Full of wonder, we hopped back on the vaporetto for the short trip back to San Zaccharia.  We went briefly back to the hotel to freshen up, then walked down to La Serenissima for coffee and some wireless Internet and a snack.  Turns out, the only things they had for a snack were the usual formaggio, fish, and pasta plates.  We all really wanted coffee on this cool and rainy day, so we ordered three coffees, one black tea for DB, and then the fun started. We ordered one shrimp cocktail, one cheese plate (formaggio misto), one small plate of spaghetti and bruschetta.  Our waiter didn't even try to hide his disgust.  He actually refused to take the order at first.  Finally, and with face screwed up in anguish, he put in our order, but basically shamed us mercilessly for the 45 minutes we were there.  And yes, it was our foodie that ordered a cappucino and spaghetti, so I didn't feel so bad with my cheese and Americano.

Next, we split up - the girls to shop and DB and I to stroll down to the Rialto and ride the vaporetto number two back up the grand canal to Harry's Bar.  We didn't order anything, but peeked in just to see what all the fuss was about.  Then we all met back at the Trattoria alla' Antica Sacrestia for dinner.  We were met by the owner, who called out my name as if we were old friends and showed us to a table in a room wall-papered in old Venetian prints and artwork, wood-beamed ceiling and old wood furniture. Sugar-rimmed glassed of a campari apertif were served immediately as a house special.  We ordered the antipasti special, a seafood platter that came with baby shrimp in an interesting flavored mayonnaise, mussels, cabbage, calimari and assorted other items that I can't recall. It was delicious.  We ordered another bottle of cabernet.  I ordered the pasta of the day, a porcini and linguine pasta dish that was so full of flavor, it left me wondering what they do to our mushrooms back home that makes them so bland.  DB order a prosciutto pizza, which he says was the best he has had in Italy so far.  The girls both ordered salads and DG1 had the lasagna, while DG2 ordered a seafood pasta.  Great meal.  Lovely old world atmosphere.  It was almost too much when the owner presented me with a little gift of roasted, dried peppers and tomatoes as a parting gift.  Everyone should make a reservation here.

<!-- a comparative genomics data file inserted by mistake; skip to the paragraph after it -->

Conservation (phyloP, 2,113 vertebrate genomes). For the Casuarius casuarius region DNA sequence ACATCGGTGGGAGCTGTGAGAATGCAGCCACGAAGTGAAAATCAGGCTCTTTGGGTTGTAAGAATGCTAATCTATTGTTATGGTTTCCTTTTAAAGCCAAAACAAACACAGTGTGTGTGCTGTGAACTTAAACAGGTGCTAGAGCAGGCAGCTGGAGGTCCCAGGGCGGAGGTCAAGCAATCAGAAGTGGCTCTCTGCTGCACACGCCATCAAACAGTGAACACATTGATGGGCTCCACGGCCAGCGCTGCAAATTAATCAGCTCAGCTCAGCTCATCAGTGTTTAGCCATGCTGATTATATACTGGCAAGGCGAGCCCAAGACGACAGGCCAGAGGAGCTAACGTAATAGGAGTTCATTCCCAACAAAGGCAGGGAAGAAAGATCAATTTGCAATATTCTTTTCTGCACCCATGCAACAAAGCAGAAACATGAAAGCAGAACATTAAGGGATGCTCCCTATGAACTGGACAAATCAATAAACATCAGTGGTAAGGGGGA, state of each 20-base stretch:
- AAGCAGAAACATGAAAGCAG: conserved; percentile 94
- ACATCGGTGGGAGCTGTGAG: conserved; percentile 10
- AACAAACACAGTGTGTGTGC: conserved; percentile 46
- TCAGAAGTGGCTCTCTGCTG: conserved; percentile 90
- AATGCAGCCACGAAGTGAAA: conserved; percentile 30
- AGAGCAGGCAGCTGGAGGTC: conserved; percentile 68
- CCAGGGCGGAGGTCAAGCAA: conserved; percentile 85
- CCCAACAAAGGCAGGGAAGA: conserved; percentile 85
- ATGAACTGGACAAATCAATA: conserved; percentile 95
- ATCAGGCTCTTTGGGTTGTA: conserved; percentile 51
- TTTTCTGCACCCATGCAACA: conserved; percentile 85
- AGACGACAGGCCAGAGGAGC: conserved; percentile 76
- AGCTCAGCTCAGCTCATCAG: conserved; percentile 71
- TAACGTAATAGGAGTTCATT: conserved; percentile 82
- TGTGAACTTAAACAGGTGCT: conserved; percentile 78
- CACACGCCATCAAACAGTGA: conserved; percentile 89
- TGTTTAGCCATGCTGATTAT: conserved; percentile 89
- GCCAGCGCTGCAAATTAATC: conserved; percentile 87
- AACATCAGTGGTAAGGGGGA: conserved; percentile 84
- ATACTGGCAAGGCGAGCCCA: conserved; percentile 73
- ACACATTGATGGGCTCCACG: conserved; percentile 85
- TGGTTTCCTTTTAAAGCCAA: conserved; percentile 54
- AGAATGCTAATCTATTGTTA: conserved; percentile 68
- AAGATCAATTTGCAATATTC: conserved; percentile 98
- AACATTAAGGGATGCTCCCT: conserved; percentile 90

After dinner, we took a final vaporetto trip down the canal at night so the girls could see the Rialto bridge at night and get one last gelato before their early flight back to college and home the next day.  I saw my first huge Venetian rat on the wharf, which thankfully was at least 10 feet away and quickly disappeared.  We boated back and went to bed.

Now, I know what you're thinking. We didn't see the Doge's Palace or the inside of St. Mark's Cathedral. How can you go to Venice and not see those things? I agree with you. I just wasn't prepared to make a fuss about it when I know the girls have little attention span or desire to see the inside of more museums and churches. DB couldn't care less. Someday I will go back. The peace of mind was worth the loss of the tours.